Many celebrities diagnosed with the disease have gone public to raise awareness, increase organ donations and encourage more testing. Stars like Naomi Judd, Steven Tyler, Pamela Anderson, Larry Hagman, David Crosby, Greg Allman, Jim Nabors, Ken Watanabe, and Evel Knievel have bravely fought the Hepatitis C virus. Many more have sadly not revealed their health status. The virus infects three times more people than AIDS will likely kill more people than AIDS. "Stigma, shame and fear can suffocate awareness. These barriers prevent people from getting tested, receiving treatment, and clearing themselves of this disease,” said Live Aid Founder, Sir Bob Geldof.

With increasingly busy Americans getting their “news” from their cell phones, social media and the pop culture age media coverage, it is hard to believe but here is an actual likelihood. If you polled people on the street, chances are they would be more informed about the antics of their favorite reality stars, athletes that have used steroids, or the latest greatest Hollywood scandal than they would know about Hepatitis C. I do not believe that Teresa or I had ever even consciously said or heard the words “Hep C” since health class in high school. Think of the last public service announcement, billboard, or inflight magazine where you saw a message about Hepatitis C. I can’t recall a single one. How about you? What is needed to get our attention? Will we have to wait until it’s too late? Who will sound the gong? As the Chinese philosopher, Lao-tzu once wrote, “A journey of a thousand miles begins with a single step.” So, the voyage begins.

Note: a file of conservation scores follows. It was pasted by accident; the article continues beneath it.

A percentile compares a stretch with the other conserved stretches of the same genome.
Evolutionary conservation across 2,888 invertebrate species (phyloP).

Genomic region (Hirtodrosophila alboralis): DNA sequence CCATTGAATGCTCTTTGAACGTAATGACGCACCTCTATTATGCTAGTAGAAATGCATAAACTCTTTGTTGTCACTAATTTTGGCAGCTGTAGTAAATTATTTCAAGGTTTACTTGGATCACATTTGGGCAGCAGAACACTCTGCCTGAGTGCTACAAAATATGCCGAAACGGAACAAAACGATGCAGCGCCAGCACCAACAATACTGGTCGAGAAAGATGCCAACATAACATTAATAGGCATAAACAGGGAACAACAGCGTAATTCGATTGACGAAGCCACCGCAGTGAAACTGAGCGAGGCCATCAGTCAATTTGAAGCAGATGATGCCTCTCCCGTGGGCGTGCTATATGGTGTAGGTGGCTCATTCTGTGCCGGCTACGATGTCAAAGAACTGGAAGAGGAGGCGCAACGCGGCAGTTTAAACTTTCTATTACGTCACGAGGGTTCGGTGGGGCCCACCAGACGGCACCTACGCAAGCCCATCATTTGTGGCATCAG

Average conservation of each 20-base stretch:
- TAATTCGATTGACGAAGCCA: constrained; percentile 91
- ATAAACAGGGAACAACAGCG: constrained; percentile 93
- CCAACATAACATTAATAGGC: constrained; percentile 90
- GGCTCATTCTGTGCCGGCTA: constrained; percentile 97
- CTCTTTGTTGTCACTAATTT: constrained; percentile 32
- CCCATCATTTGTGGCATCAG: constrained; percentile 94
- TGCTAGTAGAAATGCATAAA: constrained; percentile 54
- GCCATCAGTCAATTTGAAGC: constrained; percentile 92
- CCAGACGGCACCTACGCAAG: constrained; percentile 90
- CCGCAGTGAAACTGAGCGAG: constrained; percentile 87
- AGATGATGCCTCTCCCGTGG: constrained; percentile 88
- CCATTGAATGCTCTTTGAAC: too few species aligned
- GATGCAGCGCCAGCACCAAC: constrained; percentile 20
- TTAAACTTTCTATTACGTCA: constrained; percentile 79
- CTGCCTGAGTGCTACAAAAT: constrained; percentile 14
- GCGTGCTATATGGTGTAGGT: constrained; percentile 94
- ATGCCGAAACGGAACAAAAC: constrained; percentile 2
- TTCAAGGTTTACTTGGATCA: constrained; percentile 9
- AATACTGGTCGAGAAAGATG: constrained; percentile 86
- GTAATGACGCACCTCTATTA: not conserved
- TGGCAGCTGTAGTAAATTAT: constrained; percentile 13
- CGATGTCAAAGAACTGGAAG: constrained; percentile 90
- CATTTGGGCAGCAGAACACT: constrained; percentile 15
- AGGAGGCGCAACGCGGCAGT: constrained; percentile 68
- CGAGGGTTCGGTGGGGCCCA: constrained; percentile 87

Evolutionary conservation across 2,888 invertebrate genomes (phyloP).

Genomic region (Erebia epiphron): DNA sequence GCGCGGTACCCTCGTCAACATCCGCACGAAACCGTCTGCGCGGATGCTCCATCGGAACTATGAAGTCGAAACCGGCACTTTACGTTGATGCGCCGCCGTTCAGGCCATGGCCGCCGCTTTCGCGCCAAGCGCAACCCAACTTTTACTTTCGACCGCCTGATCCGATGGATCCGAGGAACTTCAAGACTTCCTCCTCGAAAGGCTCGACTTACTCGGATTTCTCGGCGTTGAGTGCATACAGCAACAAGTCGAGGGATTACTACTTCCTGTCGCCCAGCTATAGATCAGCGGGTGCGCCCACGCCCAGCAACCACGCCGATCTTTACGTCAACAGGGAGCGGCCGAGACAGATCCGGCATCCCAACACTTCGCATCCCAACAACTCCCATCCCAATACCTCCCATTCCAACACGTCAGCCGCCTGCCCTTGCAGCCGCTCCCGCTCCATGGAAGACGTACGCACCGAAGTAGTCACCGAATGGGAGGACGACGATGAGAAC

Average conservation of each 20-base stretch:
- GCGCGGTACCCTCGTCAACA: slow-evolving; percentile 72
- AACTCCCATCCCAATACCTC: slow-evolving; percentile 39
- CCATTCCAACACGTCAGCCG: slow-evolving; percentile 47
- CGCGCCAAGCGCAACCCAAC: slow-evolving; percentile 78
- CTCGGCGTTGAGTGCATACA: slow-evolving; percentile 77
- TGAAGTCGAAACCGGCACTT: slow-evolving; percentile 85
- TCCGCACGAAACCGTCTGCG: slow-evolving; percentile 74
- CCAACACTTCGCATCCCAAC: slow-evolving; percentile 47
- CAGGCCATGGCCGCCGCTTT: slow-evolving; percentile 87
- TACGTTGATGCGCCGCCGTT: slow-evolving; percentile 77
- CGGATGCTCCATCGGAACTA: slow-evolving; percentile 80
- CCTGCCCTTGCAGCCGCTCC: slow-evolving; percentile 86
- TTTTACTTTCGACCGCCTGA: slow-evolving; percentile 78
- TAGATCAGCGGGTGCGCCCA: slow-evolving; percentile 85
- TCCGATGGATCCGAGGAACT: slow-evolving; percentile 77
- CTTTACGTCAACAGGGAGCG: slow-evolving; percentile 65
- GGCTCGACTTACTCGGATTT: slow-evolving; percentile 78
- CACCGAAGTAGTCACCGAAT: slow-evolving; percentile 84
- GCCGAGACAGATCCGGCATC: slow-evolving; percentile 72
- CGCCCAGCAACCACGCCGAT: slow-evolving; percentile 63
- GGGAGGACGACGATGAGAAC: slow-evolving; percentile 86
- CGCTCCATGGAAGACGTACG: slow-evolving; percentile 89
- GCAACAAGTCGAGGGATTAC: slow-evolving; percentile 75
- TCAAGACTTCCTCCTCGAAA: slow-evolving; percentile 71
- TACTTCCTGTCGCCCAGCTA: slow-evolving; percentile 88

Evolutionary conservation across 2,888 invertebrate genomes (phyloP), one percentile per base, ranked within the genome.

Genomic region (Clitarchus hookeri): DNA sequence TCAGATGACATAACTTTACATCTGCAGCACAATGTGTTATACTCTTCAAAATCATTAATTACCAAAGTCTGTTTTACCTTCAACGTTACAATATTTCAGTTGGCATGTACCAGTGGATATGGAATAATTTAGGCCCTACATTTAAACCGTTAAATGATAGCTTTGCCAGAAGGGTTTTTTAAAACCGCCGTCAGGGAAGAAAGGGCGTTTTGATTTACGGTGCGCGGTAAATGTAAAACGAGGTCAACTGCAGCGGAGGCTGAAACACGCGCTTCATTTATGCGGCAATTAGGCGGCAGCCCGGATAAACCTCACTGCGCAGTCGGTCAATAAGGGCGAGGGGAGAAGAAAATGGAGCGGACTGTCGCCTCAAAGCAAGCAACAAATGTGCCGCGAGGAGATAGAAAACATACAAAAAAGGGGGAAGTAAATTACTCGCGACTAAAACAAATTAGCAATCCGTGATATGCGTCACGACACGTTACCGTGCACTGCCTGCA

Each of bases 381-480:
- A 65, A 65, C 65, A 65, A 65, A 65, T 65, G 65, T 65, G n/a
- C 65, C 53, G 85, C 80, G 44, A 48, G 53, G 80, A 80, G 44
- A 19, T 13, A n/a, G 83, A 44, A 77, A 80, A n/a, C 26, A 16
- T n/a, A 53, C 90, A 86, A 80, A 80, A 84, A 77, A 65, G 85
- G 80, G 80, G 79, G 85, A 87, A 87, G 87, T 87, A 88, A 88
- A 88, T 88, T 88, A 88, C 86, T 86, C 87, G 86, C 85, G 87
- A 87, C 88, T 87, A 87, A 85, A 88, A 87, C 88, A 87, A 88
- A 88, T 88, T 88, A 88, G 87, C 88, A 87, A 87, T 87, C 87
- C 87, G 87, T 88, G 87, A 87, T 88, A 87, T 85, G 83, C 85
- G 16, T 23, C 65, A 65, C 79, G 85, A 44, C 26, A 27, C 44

When faced with huge challenges, true character is clearly revealed. Would you run or lash out? Many might ignore or deny. Some might even ask why? They would be well within their right to shake their fists at the sky. But those with Absolute Positivity face it head on with a quiet confidence. They let it go and trust in a power greater then themselves. Some might even keep shopping.

POSITIVITY: With childlike faith and innocence, Teresa chose to trust that things would all work out. God Always Shows Up would become her mantra.

PRAYER: Long before that fateful day, hundreds of prayers had been said in the confidence and shelter of Teresa’s Ladies Prayer Small Group.

PEOPLE: The compassionate and caring staff at Kaiser Permanente would—from the very beginning—provide world-class health care with a heart.